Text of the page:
Then I had the chance to meet the musicians I play with: Colin, Christophe, Lise and Cécile. They all have different influences. Colin and Christophe mostly listen to funk music, Lise has learned jazz and Cécile plays the blues and the classical music. Of course, we also have a mutual background, but I like playing with people who don’t think music exactly the same way. It’s rewarding.

MSJ: What's ahead for you?
We are working on our second album. It’s almost composed so we are searching for a record label to produce it. We also contact prog festivals for next spring and summer.
MSJ: I know artists hate to have their music pigeonholed or labeled, but how would you describe your music?
Well I would say we are playing some progressive fusion rock music. It’s an open term so people can understand what they want!
MSJ: Are there musicians with whom you would like to play with in the future?
There are too many musicians I would like to play with! From France I would love to play with Emilie Simon. She is the “French Bjork.” I’ve seen her several times on stage and each time it’s magical. More generally, I would like to play with Jojo Mayer and Morgan Agren, for me the best drummers ever, Maynard James Keanan, Hiromi, Omar Rodriguez-Lopez... And I would really like to meet Jack Black, cause I’m a fan of Tenacious D!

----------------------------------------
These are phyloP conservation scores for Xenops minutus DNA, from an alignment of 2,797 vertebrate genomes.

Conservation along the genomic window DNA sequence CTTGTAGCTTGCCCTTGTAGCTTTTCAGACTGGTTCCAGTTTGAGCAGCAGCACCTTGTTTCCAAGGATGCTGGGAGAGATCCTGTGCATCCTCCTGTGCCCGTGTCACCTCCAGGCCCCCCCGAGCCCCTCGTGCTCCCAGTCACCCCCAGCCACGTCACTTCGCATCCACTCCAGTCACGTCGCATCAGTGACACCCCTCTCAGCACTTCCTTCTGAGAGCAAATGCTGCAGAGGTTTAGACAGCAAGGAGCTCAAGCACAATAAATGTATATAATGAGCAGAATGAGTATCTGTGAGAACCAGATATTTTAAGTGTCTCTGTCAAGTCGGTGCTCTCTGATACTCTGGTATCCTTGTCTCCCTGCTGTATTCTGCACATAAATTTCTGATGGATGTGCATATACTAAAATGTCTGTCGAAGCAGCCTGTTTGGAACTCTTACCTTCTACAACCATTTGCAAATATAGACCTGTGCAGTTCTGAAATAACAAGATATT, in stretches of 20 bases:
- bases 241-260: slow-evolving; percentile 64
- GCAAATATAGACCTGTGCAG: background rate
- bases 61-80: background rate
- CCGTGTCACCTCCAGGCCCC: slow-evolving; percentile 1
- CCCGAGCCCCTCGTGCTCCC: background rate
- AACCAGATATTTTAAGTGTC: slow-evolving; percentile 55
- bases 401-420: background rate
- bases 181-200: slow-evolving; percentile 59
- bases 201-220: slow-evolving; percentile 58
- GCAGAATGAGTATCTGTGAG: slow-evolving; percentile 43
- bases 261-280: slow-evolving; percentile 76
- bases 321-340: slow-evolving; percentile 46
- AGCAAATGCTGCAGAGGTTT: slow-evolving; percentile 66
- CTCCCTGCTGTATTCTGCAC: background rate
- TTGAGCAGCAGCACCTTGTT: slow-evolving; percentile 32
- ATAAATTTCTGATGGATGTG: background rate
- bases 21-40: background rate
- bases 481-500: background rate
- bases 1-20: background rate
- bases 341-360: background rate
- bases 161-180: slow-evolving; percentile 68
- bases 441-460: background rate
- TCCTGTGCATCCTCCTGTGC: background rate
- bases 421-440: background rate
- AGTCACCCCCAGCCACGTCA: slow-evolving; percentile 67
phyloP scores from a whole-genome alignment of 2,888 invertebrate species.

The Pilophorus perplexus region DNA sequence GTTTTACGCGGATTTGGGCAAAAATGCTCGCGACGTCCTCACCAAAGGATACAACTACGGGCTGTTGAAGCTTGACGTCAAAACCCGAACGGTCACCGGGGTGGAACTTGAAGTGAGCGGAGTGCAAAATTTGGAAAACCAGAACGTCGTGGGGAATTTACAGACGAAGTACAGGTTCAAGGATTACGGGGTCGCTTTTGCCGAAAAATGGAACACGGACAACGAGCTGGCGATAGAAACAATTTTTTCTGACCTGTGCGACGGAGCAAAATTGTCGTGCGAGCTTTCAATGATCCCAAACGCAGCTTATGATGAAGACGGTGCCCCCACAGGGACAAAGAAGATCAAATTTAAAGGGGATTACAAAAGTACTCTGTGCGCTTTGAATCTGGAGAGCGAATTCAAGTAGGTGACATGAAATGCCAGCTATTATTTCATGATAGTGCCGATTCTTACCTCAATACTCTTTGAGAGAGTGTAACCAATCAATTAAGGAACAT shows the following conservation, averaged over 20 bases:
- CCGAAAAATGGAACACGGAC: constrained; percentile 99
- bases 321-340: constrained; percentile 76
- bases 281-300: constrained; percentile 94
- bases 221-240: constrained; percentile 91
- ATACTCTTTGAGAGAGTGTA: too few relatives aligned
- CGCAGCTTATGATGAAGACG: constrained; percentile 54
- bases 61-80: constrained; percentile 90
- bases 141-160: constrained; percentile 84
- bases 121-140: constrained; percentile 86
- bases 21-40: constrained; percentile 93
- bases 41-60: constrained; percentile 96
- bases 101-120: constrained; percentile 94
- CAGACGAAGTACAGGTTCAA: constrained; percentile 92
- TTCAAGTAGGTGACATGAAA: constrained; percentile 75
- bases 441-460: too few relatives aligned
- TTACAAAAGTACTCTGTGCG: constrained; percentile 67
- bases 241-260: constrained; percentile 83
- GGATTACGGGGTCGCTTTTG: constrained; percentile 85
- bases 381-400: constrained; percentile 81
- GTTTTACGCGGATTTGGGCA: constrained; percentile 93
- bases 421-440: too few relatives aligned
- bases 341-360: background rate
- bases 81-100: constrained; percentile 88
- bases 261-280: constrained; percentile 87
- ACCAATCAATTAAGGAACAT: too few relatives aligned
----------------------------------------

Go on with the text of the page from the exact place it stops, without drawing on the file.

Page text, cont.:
MSJ: Do you think that illegal downloading of music is a help or hindrance to the careers of musicians?
I think it depends on the career of each musician. For a new band, it can definitly be a help to be known, to touch more people than it could do only by performing. For a huge artist, I don’t think it can be a real trouble, because such artists have many fans who will always buy CDs, DVDs, go to the shows... But I think it can be fatal for an artist who has risen a little (for example after a first album which has worked well but hasn’t blown up) because, in that case, illegal downloading could be a real loss of money for the record label, which may be reticent on doing a second one because of that... But anyway it’s unavoidable.
MSJ: In a related question, how do you feel about fans recording shows and trading them?
Well, if I’m not mistaken, the trade of shows recorded by the fans is not a huge black market. Personally, I really don’t have problem with that. Actually, as a fan, I love watching those videos. When it’s been neatly done, it’s great! And for bands who don’t have any live DVDs, it’s even better cause it’s the only trace left.
MSJ: If you were a superhero, what music person would be your arch nemesis and why?

It would be the people, in the record labels (especially the majors) or in the management, who only consider music as a business, who don’t look for something good and interesting but only for something they can sell to the most. I’m not naïve. I know that it’s always been a matter of money. But it seams to me that in the past years (in the 60’s or the 70’s), the record labels thought that a good artist making good music is sellable. Now, they give us the first good looking girl or man, no matter if he or she can sing and even less if he or she can compose!

MSJ: If you were to put together your ultimate band (a band you'd like to hear or catch live), who would be in it and why?